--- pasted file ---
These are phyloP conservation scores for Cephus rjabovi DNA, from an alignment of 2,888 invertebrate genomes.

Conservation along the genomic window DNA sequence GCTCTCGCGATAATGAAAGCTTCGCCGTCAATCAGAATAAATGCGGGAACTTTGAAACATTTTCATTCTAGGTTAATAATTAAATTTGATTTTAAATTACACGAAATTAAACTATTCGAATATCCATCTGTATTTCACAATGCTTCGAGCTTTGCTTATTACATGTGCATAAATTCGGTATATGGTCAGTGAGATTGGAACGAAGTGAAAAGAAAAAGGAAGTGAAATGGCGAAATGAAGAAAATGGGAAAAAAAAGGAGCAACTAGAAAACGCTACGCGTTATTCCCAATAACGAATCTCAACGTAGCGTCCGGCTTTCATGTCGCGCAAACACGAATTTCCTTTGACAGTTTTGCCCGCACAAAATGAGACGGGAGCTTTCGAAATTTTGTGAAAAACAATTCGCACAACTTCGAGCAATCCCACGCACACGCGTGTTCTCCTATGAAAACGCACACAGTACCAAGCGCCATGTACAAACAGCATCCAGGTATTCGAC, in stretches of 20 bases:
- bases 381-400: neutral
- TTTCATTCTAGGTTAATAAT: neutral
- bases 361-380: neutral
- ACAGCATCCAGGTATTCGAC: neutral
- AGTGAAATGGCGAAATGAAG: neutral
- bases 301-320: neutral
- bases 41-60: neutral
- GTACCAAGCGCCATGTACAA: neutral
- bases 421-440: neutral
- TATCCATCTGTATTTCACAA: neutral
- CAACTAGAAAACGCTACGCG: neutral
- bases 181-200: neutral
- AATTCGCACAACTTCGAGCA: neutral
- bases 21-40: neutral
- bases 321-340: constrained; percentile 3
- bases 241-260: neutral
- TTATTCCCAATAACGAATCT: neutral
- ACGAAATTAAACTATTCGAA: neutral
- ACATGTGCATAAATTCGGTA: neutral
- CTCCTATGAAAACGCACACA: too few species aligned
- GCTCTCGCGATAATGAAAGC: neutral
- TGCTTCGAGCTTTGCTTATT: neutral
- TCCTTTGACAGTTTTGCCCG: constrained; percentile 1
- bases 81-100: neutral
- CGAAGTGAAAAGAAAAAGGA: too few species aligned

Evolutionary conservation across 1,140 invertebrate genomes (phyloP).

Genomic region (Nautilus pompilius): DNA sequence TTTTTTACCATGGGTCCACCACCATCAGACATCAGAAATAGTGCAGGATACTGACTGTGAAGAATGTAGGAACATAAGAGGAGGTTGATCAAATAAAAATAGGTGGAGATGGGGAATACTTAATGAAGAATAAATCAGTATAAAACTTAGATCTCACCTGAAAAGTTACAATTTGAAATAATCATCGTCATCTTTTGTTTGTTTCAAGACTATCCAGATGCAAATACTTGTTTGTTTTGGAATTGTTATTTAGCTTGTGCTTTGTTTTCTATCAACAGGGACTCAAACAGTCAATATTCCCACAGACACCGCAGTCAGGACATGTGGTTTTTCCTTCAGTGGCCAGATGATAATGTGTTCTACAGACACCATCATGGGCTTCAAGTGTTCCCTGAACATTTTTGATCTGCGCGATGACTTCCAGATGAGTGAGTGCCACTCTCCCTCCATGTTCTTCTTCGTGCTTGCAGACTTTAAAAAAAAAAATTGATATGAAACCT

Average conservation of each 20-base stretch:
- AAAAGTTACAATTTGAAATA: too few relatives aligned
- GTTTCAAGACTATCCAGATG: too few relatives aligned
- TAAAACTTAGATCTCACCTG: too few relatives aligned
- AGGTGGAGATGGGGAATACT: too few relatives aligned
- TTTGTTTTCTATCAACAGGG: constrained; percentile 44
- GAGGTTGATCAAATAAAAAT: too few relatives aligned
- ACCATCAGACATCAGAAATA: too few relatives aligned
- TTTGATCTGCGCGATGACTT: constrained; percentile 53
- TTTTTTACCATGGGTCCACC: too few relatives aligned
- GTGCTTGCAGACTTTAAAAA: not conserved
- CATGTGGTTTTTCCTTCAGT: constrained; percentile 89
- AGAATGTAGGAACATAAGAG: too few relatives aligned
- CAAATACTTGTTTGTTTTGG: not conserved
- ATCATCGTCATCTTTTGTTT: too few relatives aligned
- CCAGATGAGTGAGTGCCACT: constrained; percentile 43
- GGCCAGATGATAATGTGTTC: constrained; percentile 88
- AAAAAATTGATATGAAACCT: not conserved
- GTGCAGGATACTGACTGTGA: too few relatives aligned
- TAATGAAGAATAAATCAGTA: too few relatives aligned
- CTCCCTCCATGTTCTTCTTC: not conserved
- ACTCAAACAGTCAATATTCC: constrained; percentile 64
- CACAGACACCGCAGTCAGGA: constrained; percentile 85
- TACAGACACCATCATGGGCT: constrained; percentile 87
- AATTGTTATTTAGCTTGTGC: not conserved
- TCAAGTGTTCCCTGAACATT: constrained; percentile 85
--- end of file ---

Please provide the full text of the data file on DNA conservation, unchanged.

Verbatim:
These are phyloP conservation scores for Cephus rjabovi DNA, from an alignment of 2,888 invertebrate genomes.

Conservation along the genomic window DNA sequence GCTCTCGCGATAATGAAAGCTTCGCCGTCAATCAGAATAAATGCGGGAACTTTGAAACATTTTCATTCTAGGTTAATAATTAAATTTGATTTTAAATTACACGAAATTAAACTATTCGAATATCCATCTGTATTTCACAATGCTTCGAGCTTTGCTTATTACATGTGCATAAATTCGGTATATGGTCAGTGAGATTGGAACGAAGTGAAAAGAAAAAGGAAGTGAAATGGCGAAATGAAGAAAATGGGAAAAAAAAGGAGCAACTAGAAAACGCTACGCGTTATTCCCAATAACGAATCTCAACGTAGCGTCCGGCTTTCATGTCGCGCAAACACGAATTTCCTTTGACAGTTTTGCCCGCACAAAATGAGACGGGAGCTTTCGAAATTTTGTGAAAAACAATTCGCACAACTTCGAGCAATCCCACGCACACGCGTGTTCTCCTATGAAAACGCACACAGTACCAAGCGCCATGTACAAACAGCATCCAGGTATTCGAC, in stretches of 20 bases:
- bases 381-400: neutral
- TTTCATTCTAGGTTAATAAT: neutral
- bases 361-380: neutral
- ACAGCATCCAGGTATTCGAC: neutral
- AGTGAAATGGCGAAATGAAG: neutral
- bases 301-320: neutral
- bases 41-60: neutral
- GTACCAAGCGCCATGTACAA: neutral
- bases 421-440: neutral
- TATCCATCTGTATTTCACAA: neutral
- CAACTAGAAAACGCTACGCG: neutral
- bases 181-200: neutral
- AATTCGCACAACTTCGAGCA: neutral
- bases 21-40: neutral
- bases 321-340: constrained; percentile 3
- bases 241-260: neutral
- TTATTCCCAATAACGAATCT: neutral
- ACGAAATTAAACTATTCGAA: neutral
- ACATGTGCATAAATTCGGTA: neutral
- CTCCTATGAAAACGCACACA: too few species aligned
- GCTCTCGCGATAATGAAAGC: neutral
- TGCTTCGAGCTTTGCTTATT: neutral
- TCCTTTGACAGTTTTGCCCG: constrained; percentile 1
- bases 81-100: neutral
- CGAAGTGAAAAGAAAAAGGA: too few species aligned

Evolutionary conservation across 1,140 invertebrate genomes (phyloP).

Genomic region (Nautilus pompilius): DNA sequence TTTTTTACCATGGGTCCACCACCATCAGACATCAGAAATAGTGCAGGATACTGACTGTGAAGAATGTAGGAACATAAGAGGAGGTTGATCAAATAAAAATAGGTGGAGATGGGGAATACTTAATGAAGAATAAATCAGTATAAAACTTAGATCTCACCTGAAAAGTTACAATTTGAAATAATCATCGTCATCTTTTGTTTGTTTCAAGACTATCCAGATGCAAATACTTGTTTGTTTTGGAATTGTTATTTAGCTTGTGCTTTGTTTTCTATCAACAGGGACTCAAACAGTCAATATTCCCACAGACACCGCAGTCAGGACATGTGGTTTTTCCTTCAGTGGCCAGATGATAATGTGTTCTACAGACACCATCATGGGCTTCAAGTGTTCCCTGAACATTTTTGATCTGCGCGATGACTTCCAGATGAGTGAGTGCCACTCTCCCTCCATGTTCTTCTTCGTGCTTGCAGACTTTAAAAAAAAAAATTGATATGAAACCT

Average conservation of each 20-base stretch:
- AAAAGTTACAATTTGAAATA: too few relatives aligned
- GTTTCAAGACTATCCAGATG: too few relatives aligned
- TAAAACTTAGATCTCACCTG: too few relatives aligned
- AGGTGGAGATGGGGAATACT: too few relatives aligned
- TTTGTTTTCTATCAACAGGG: constrained; percentile 44
- GAGGTTGATCAAATAAAAAT: too few relatives aligned
- ACCATCAGACATCAGAAATA: too few relatives aligned
- TTTGATCTGCGCGATGACTT: constrained; percentile 53
- TTTTTTACCATGGGTCCACC: too few relatives aligned
- GTGCTTGCAGACTTTAAAAA: not conserved
- CATGTGGTTTTTCCTTCAGT: constrained; percentile 89
- AGAATGTAGGAACATAAGAG: too few relatives aligned
- CAAATACTTGTTTGTTTTGG: not conserved
- ATCATCGTCATCTTTTGTTT: too few relatives aligned
- CCAGATGAGTGAGTGCCACT: constrained; percentile 43
- GGCCAGATGATAATGTGTTC: constrained; percentile 88
- AAAAAATTGATATGAAACCT: not conserved
- GTGCAGGATACTGACTGTGA: too few relatives aligned
- TAATGAAGAATAAATCAGTA: too few relatives aligned
- CTCCCTCCATGTTCTTCTTC: not conserved
- ACTCAAACAGTCAATATTCC: constrained; percentile 64
- CACAGACACCGCAGTCAGGA: constrained; percentile 85
- TACAGACACCATCATGGGCT: constrained; percentile 87
- AATTGTTATTTAGCTTGTGC: not conserved
- TCAAGTGTTCCCTGAACATT: constrained; percentile 85